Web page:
With 17 fully fledged albums under his belt, Gruff Rhys is no stranger to making cutting edge indie rock and synth pop experimentation, especially with his group The Super Furry Animals (including the hailed 90’s masterpiece Fuzzy Logic). Now on his third bona fide solo album, The 405 managed to catch up with Gruff to discuss the finer points of Hotel Shampoo, the pressures of being a solo artist and the ambitions he still has for The Super Furry Animals. Listening to the album pretty much on loop over the last week or so I feel that you've produced your strongest work to date. Did it feel any different making this album as opposed to your previous solo albums or The Super Furry Animals records? Well I had a batch of songs at some period and I wanted this album to be a bit more refined than the last two solo record. The first album took a week, the second one took two weeks and I spent three weeks on this one so I wanted to make it more of an experience. Has there been any outside influences on the writing and overall sound of the album? I suppose I wanted to cut myself off from contemporary pop culture and I think the songs were influenced by…. although nothing specific just by the stuff I grew up listening to. I wanted to try and write a Piano based album using early 70's records and influences. I heard more vocal influences on this album from people such as Brian Wilson and harmonies influenced by people like The Hollies coming through. Was that intentional or are they influential to that part of the sound? Yes as well as some decadent west coast bands, heavyweight middle of the road records, and also Piano records like the first two Lou Reed solo records and John Cale solo records. I've been watching some of your live shows on youtube as an almost prefix to this album being released and they have been pretty stripped down affairs with just acoustic guitar, piano and some percussion. Have you had to accommodate these limitations and re-invent some of the arrangements so they differ from the album versions? I was doing it really stripped down with acoustic where I do almost karaoke with the record although on the forthcoming tour I'm excited as a band called Y Niwl are coming on the tour as well. They are going to be helping me play my solo record live as well as performing their own set and hopefully we'll get the fullness of the record out there although it will have a kind of surf feel as well. When your writing a song do you ever feel that "this is a band song" or maybe "this is probably best kept for the solo album?" Generally no, I mean songs just come into existence and I never really think of them being for a specific thing although with the 'Neon, Neon' record which was all about John DeLorean. We kind of sat down and wrote that as an album with a theme, it was an extreme way of working but exciting. Where as this record some of the songs could have ended up anywhere really. We tried to record 'Take A Sentence' a few times before for the last solo record but it didn't really work out. Then there is a Super Furry Animals version with different lyrics that we tried although I think here I finally got it. Do you find it easier making a solo record in relation to a band one? Yeah, although it's not necessary a good thing although it’s much easier. What’s great about making a band record is that it’s an adventure. No one individual can know how it’s going to sound until the end because five people making a racket, that can be an extremely exciting way of working. Where as making a solo record I usually know exactly how its going to sound and its just a matter of going into a studio and executing it, and that takes much less time. The exception was 'Shark Ridden Waters' where everything else was written in advanced that one just came into being accidentally in the studio. Photobucket I saw you by chance in Amsterdam a few years back with Har Mar Superstar, do you like working with artists outside your typical genre of music to almost re-charge your creative batteries? Well it’s an education to work with other people and see how they work and I've really enjoyed working with DJ's in the last few years. I suppose DJ's listen to more music than most people and they have some sort of understanding of the dark art of recording a good record. I tend to get pushed into unexpected territories with DJ's. I got to work a little bit with Dangermouse on a couple of things, and it was the same thing, he's an amazing DJ, he can pick out the records that will keep people dancing for hours and I suppose this is what he then applies to his own records. You've managed to walk the fine line between experimental music as well as keeping one foot in the pop field. Do you always try and keep a commercial aspect to your work? Even when using studio trickery and loops and effects? I suppose I've just got a kind of musical "sweet tooth" really, I've grown up listening to really melodic records. When I write songs the melody usually comes first and anything else is just detail. I do appreciate noise and texture as well but I just tend to write instinctively although it can sometimes be frustrating if a song becomes too predictable and I'm dealing in an idiom of predictable pop songs [laughs]. I always prefer when it’s something original, although it’s a fine line between making something original but thats also good as well. Are there any bands or artists either new or old that you are currently listening to? The record i'm listening to the most is Sonny & The Sunsets, from San Francisco. That was an extremely good record, just really great songwriting. Well crafted songs but still sounding original and of its time. Are you happy with the final version of the album now its mixed, mastered and on route to the shelves? Yes, there were a few surprises like 'Shark Ridden Waters' came out of nowhere when I was recording 'Christopher Columbus' and it went to a few different places that I didn't expect. I have been extremely happy with it, it’s my music comfort zone in a way as much as I'd like to re-invent the wheel, this album isn't the one for that, it’s just a really personal record. Another artist that is making waves at the moment is Miles Kane, I believe he played on the album adding some guitar? Yeah he's an amazing guy, amazing surf guitarist as well, he plays on 'Space Dust #2' and he is just a guitar god [laughs]. Whats next on the agenda for 2011? I'm looking forward to touring the album and mixing between some solo gigs and others with Y Niwl, I haven't really been touring much in the last couple of years so its good to get out there. Other than that I have loads of other ideas for records and songs, god knows what'll happen as well as a Super Furry Animal record at some point although I don't know when.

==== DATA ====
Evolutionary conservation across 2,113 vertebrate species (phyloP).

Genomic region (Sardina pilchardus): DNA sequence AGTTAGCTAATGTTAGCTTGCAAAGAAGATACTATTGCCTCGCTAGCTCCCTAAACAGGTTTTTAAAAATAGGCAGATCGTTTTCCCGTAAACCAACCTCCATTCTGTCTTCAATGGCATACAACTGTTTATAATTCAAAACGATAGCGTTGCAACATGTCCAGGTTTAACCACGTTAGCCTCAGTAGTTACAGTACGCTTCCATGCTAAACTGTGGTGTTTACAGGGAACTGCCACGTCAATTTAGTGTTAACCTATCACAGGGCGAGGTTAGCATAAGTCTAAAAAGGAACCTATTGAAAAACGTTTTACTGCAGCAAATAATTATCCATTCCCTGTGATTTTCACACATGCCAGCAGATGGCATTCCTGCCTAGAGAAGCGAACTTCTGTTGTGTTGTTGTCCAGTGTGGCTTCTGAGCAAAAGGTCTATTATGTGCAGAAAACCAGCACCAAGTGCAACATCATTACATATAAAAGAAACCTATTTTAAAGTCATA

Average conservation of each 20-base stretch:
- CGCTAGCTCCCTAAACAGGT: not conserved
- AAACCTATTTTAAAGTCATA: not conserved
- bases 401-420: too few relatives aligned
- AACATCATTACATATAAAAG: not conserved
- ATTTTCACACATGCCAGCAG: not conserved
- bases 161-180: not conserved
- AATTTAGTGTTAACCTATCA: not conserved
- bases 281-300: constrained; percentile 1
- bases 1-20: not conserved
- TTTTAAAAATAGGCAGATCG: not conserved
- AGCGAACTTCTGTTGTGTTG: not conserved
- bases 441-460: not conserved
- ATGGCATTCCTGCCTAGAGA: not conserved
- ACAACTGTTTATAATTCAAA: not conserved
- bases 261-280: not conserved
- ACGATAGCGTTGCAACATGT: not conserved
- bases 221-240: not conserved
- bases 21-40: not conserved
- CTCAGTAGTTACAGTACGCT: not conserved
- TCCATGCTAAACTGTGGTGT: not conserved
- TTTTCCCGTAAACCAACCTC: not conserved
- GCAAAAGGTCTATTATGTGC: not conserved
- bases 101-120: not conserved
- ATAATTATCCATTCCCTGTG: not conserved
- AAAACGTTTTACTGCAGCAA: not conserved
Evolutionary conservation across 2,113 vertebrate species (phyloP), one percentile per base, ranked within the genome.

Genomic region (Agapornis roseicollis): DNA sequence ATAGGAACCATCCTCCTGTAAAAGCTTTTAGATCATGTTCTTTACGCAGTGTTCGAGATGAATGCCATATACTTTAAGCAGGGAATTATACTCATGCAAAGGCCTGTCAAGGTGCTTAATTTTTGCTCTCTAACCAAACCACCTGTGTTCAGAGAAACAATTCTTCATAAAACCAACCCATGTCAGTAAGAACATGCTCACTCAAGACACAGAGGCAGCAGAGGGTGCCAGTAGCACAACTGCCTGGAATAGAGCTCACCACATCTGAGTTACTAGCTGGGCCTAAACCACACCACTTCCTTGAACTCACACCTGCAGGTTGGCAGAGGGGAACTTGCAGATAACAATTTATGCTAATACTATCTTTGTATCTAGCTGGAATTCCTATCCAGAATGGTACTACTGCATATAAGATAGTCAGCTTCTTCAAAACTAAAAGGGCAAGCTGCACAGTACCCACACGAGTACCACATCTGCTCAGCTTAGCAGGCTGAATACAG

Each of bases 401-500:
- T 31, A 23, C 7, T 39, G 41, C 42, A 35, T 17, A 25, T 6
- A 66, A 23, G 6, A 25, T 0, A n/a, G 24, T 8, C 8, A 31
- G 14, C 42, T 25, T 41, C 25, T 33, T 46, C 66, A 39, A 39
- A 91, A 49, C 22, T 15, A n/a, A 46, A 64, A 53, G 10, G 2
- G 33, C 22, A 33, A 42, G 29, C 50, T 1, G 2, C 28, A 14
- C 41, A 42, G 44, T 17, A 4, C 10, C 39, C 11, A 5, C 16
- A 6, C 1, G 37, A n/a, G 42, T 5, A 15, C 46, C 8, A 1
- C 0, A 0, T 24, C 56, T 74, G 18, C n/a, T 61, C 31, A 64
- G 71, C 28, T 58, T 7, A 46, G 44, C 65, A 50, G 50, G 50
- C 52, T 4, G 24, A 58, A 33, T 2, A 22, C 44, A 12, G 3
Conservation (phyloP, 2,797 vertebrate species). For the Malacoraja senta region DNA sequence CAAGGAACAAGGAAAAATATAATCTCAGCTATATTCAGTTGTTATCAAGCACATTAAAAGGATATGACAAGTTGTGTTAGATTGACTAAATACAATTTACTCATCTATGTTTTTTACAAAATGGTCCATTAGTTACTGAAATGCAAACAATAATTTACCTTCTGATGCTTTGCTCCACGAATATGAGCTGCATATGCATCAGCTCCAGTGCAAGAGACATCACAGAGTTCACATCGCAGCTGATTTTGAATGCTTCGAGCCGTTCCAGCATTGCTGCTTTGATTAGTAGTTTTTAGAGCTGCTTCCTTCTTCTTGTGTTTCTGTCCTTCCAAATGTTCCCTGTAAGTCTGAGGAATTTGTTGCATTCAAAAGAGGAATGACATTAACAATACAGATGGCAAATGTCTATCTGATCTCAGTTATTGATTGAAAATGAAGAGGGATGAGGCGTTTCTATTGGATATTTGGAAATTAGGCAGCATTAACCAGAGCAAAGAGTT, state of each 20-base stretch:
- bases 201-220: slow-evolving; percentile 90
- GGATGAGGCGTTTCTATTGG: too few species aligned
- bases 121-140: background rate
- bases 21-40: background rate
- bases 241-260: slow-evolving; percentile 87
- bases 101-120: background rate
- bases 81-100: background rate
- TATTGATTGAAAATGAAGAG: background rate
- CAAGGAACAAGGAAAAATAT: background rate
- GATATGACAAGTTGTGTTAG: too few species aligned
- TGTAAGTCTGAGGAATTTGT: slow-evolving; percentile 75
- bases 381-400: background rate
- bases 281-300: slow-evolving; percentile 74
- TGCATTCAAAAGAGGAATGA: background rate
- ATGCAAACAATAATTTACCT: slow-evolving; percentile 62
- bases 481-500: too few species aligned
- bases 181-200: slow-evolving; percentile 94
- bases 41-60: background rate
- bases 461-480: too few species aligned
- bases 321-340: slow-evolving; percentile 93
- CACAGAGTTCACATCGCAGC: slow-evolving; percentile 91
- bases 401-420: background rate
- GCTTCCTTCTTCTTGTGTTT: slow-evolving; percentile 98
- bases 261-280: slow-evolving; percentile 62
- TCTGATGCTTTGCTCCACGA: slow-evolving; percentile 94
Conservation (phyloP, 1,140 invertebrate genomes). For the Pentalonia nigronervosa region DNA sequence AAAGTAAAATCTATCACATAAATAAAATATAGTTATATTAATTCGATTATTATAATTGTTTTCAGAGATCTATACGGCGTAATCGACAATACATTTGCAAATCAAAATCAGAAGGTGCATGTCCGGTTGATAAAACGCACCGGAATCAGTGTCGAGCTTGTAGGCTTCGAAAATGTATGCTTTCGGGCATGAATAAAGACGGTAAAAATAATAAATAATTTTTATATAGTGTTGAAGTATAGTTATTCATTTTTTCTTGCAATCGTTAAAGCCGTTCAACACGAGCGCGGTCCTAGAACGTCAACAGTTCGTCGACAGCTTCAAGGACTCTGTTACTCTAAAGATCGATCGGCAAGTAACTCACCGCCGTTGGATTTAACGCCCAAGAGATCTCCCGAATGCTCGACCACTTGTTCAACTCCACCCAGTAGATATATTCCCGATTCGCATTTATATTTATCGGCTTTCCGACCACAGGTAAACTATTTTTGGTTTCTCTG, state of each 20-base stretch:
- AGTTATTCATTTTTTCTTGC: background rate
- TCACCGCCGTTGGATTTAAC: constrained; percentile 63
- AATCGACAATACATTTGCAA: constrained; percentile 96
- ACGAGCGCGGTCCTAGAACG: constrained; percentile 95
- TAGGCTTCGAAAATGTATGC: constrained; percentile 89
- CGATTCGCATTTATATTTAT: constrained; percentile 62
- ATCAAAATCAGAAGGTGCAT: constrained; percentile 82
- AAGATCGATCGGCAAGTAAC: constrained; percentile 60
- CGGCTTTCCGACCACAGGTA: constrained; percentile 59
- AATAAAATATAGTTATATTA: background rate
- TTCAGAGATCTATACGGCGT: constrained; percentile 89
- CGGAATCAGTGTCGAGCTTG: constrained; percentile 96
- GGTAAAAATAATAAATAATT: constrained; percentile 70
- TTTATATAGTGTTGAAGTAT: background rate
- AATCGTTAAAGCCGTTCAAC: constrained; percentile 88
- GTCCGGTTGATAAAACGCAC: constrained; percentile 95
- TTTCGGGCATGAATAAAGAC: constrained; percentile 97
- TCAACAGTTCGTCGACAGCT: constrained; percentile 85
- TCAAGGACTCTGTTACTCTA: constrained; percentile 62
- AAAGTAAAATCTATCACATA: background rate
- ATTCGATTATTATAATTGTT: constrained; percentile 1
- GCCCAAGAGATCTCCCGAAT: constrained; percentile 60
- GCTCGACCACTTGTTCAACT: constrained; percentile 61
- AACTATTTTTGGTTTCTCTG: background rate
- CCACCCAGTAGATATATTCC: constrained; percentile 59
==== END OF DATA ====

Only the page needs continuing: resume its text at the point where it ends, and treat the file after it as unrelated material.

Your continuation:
Gruff Rhys’s Hotel Shampoo album is released February 14th Header photo by Mark James